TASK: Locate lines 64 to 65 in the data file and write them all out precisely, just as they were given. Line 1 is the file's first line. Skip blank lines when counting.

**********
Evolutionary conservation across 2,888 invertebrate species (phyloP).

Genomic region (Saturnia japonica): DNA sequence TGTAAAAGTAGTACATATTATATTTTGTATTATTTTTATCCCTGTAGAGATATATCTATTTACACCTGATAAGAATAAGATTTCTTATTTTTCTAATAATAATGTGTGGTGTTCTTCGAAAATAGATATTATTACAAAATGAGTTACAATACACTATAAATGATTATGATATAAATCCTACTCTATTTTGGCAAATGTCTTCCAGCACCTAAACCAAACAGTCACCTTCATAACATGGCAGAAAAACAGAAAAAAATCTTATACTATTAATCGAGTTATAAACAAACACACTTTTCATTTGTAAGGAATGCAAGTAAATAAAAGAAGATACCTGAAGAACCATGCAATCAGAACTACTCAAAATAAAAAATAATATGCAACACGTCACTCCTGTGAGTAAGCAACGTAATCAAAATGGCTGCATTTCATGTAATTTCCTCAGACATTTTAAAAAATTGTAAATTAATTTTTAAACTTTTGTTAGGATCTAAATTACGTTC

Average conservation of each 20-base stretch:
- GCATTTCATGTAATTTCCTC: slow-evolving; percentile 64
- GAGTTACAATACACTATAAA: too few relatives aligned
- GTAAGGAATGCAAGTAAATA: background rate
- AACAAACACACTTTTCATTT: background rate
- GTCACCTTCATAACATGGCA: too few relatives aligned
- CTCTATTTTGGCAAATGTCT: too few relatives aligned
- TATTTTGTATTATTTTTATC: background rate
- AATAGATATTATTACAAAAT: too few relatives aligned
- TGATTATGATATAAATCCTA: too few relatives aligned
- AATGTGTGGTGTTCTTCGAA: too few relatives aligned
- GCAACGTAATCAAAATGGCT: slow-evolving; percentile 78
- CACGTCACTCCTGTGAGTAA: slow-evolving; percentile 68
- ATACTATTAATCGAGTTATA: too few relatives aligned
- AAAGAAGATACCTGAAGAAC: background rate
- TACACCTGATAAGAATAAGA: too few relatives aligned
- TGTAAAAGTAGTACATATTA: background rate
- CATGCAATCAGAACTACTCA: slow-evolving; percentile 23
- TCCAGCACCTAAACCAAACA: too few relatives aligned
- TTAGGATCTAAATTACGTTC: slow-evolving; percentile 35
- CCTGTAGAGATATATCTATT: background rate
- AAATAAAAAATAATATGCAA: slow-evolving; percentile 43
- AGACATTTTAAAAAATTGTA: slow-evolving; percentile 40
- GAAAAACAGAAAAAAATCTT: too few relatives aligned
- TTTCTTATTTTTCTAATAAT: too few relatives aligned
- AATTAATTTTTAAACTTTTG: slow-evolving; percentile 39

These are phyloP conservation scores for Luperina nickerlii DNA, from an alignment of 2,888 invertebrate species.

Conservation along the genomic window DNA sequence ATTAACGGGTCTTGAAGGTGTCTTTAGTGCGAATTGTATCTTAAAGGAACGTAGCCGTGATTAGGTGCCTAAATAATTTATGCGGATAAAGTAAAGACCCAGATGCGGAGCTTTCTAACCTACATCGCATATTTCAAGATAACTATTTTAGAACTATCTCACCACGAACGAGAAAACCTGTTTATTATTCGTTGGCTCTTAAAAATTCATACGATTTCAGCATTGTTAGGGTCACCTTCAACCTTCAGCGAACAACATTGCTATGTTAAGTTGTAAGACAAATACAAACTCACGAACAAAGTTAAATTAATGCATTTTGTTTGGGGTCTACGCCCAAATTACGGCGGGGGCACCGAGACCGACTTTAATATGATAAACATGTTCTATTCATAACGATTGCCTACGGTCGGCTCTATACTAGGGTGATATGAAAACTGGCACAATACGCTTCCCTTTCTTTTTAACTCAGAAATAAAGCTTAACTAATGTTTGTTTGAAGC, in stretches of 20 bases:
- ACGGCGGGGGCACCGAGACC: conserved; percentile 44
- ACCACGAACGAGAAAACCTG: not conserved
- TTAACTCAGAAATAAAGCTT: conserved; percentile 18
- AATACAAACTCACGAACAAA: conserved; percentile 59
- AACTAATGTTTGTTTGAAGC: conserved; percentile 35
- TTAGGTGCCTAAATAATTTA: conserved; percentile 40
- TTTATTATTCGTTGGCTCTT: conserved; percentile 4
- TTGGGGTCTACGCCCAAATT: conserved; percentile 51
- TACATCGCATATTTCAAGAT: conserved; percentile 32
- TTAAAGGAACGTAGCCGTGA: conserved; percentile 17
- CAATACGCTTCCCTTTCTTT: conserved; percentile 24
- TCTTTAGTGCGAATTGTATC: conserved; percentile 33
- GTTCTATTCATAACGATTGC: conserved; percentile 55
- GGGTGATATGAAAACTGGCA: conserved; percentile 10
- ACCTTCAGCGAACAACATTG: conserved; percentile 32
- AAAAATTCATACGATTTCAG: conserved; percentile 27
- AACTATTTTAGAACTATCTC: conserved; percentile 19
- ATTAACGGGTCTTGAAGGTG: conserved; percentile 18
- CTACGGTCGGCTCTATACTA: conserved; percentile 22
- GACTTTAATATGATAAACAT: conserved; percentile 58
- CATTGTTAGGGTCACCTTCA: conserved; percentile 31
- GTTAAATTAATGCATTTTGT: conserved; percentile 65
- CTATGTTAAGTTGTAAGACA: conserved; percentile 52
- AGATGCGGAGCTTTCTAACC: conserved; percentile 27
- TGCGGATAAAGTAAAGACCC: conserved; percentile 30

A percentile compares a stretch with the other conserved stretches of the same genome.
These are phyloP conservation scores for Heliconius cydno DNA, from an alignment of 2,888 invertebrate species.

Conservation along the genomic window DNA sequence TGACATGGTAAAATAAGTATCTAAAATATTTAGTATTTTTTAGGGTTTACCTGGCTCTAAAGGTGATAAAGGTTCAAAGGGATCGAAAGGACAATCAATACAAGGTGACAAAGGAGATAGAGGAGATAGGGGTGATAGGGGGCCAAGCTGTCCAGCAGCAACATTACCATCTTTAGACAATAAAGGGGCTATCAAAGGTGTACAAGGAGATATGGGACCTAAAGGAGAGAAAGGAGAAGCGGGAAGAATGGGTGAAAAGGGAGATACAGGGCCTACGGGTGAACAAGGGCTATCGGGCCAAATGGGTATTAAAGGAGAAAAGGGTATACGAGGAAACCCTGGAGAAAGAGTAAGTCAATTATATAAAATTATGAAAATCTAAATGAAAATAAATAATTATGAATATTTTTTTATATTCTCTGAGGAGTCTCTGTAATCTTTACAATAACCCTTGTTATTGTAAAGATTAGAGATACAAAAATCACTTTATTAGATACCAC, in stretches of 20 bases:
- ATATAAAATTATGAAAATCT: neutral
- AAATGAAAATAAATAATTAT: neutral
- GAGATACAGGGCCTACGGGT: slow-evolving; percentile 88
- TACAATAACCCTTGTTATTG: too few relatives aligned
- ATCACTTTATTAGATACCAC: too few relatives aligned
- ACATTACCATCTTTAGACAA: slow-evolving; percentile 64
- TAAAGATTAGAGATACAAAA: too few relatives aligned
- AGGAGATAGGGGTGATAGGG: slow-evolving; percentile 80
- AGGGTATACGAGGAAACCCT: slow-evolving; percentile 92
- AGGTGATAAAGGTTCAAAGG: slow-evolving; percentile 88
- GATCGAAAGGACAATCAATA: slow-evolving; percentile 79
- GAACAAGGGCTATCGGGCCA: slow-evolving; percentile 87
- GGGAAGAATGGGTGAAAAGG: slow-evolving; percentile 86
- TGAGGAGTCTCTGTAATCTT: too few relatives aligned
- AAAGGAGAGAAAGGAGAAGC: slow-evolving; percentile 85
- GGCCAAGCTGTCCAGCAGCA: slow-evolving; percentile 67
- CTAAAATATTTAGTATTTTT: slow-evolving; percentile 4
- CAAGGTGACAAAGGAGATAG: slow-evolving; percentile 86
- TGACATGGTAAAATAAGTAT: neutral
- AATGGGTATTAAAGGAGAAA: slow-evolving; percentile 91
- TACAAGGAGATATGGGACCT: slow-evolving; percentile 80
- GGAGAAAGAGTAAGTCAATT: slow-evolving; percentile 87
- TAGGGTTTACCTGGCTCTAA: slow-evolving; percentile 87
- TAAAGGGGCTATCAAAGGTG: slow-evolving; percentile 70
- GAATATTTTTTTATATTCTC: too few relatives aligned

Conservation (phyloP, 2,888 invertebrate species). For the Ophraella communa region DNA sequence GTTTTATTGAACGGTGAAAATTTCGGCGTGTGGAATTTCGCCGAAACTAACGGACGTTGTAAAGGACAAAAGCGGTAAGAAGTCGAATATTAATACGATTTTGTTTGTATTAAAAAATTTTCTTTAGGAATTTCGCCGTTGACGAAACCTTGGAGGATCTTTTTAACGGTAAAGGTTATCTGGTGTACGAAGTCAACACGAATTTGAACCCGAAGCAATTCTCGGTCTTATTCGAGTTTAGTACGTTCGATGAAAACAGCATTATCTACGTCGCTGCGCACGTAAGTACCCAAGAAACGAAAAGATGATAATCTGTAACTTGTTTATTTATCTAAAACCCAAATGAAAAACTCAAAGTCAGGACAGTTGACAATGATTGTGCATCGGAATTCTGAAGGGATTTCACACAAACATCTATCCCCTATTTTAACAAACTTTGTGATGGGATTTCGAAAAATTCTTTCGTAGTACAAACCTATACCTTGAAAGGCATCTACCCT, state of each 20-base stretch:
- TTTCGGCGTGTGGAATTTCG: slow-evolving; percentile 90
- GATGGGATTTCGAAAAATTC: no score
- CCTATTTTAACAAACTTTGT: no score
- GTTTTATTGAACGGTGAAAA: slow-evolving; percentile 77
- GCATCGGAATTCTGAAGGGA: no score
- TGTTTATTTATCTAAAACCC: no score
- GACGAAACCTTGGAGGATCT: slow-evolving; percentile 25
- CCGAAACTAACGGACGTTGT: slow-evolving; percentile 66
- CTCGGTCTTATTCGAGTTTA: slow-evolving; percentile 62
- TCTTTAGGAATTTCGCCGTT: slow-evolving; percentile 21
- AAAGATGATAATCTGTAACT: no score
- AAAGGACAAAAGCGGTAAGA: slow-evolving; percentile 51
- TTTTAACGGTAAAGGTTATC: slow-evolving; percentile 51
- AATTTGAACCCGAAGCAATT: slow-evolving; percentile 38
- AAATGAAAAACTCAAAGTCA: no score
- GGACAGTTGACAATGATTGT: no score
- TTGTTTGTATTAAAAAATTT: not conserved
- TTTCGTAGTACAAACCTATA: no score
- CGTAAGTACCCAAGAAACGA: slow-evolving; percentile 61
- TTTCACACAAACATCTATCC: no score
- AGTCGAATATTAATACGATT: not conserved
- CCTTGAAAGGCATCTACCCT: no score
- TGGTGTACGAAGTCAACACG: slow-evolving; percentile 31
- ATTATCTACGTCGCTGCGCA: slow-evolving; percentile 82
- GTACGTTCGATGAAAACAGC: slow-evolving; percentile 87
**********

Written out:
- ACATTACCATCTTTAGACAA: slow-evolving; percentile 64
- TAAAGATTAGAGATACAAAA: too few relatives aligned